Yosemite National Park – One of the nation’s most well-known parks is certainly not immune to paranormal reportings. In 1857, Galen Clark (the park’s first ranger) reported a strange wailing sound coming from Grouse Lake. Believing it was a puppy that was lost, he thought little of it. But when he asked a group of Native people at their camp, they told him that the sounds belong to a boy who drowned long ago and since that time howls at passers-by. To this day, tales of the Grouse Lake Ghost are still told within the park, with many fearing his harrowing cries. 

Grand Canyon National Park – During the 1920s, it is said that a father and son fell to their death after losing their footing on the Transept Trail, near Grand Canyon Lodge. The child’s mother, upon hearing the news of her husband and son, became so overcome with sorrow that she decided to take her own life. Known as the ‘Wailing Woman’, hikers have claimed to have heard her spirit howl as it roams the path her loved ones last took.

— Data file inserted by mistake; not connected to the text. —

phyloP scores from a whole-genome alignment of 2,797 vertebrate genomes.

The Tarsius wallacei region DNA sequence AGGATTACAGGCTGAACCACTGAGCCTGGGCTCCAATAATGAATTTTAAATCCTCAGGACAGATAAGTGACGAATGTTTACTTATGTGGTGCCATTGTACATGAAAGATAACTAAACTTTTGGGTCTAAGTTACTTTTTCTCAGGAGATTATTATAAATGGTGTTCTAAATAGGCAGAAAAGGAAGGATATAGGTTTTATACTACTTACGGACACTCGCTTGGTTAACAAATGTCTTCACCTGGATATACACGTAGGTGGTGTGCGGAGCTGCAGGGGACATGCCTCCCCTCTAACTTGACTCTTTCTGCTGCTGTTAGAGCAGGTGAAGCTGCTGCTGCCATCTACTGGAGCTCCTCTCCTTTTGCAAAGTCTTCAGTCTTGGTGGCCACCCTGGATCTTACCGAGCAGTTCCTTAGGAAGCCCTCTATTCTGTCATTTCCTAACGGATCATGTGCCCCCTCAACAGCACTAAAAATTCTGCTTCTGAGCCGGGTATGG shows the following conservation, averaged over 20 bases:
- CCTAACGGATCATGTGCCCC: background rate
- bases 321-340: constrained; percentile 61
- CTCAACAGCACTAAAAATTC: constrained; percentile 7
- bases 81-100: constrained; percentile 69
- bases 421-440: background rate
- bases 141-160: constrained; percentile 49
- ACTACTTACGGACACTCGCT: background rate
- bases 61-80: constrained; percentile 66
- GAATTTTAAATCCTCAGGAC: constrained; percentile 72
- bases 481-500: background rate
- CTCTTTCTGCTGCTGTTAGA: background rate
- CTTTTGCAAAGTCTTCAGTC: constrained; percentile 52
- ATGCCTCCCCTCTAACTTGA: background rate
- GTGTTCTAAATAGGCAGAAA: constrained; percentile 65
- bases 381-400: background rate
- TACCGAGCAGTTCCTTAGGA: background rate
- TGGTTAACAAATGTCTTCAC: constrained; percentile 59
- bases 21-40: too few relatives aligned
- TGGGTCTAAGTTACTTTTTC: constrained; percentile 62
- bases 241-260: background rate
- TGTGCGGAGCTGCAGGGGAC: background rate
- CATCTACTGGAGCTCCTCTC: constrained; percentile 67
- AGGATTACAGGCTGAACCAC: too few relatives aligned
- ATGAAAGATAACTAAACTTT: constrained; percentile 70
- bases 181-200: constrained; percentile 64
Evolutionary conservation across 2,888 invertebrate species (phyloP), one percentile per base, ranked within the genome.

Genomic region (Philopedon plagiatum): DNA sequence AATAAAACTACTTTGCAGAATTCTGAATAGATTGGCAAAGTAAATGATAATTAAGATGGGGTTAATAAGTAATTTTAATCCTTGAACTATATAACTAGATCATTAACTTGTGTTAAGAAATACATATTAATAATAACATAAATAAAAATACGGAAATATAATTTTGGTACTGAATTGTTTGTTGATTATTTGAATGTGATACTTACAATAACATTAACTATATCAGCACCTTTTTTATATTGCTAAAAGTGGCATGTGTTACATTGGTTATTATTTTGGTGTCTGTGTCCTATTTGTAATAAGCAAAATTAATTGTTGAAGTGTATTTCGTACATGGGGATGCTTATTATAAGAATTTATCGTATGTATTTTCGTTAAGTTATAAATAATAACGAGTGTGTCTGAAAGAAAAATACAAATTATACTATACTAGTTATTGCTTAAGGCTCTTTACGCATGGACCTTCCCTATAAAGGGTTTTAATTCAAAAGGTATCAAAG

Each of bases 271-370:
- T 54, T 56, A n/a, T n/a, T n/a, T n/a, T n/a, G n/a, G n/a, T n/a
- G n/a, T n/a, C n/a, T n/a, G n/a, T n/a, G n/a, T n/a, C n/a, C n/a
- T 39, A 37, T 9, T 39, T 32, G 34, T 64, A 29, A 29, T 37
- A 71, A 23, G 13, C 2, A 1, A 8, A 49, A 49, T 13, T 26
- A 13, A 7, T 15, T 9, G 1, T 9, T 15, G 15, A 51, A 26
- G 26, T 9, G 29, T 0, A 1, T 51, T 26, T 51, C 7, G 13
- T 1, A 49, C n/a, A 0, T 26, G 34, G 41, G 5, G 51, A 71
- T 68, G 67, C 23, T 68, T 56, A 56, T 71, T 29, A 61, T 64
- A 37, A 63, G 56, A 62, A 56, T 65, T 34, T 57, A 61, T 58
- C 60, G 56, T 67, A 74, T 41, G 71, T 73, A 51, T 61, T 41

Mammoth Cave National Park – The country’s biggest cave system has generated more than 150 paranormal reportings – not surprising given it makes up 400 miles of subterranean passages. Many reportings have come from park rangers who deliver tours, but one particular story is well known. It concerns the fate of Floyd Collins, a cave explorer who was pinned down by a boulder at the entrance to Sand Cave. Trapped and in pain, Collins waited for rescuers to arrive, but it was to no avail: four days later, a rockfall sealed him inside the cave and he starved to death. His fate has sparked claims that his spirit still lingers amongst the dark passages.

Pictured is William Floyd Collins, whose corpse used to be on display inside Mammoth Cave National Park.

Said to prowl the area along the Norton Creek Trail, Spearfinger was an old witch who had one long finger that was made out of obsidian and deadly sharp.

Great Smoky Mountains National Park – If the misty mountains of this park weren’t eerie enough, wait until you hear this Cherokee legend. It concerns the haunting of an evil witch the Cherokee called Spearfinger who roams the Great Norton Creek Trail. Preying on children, the legend claims that she disguises herself as a grandmother to lure them away from their homes. Then, using her sharp knife-like finger, she cuts them up to feed on their body parts. While many believe this story to be a myth, Cherokee hunters claim to have spotted her on numerous occasions.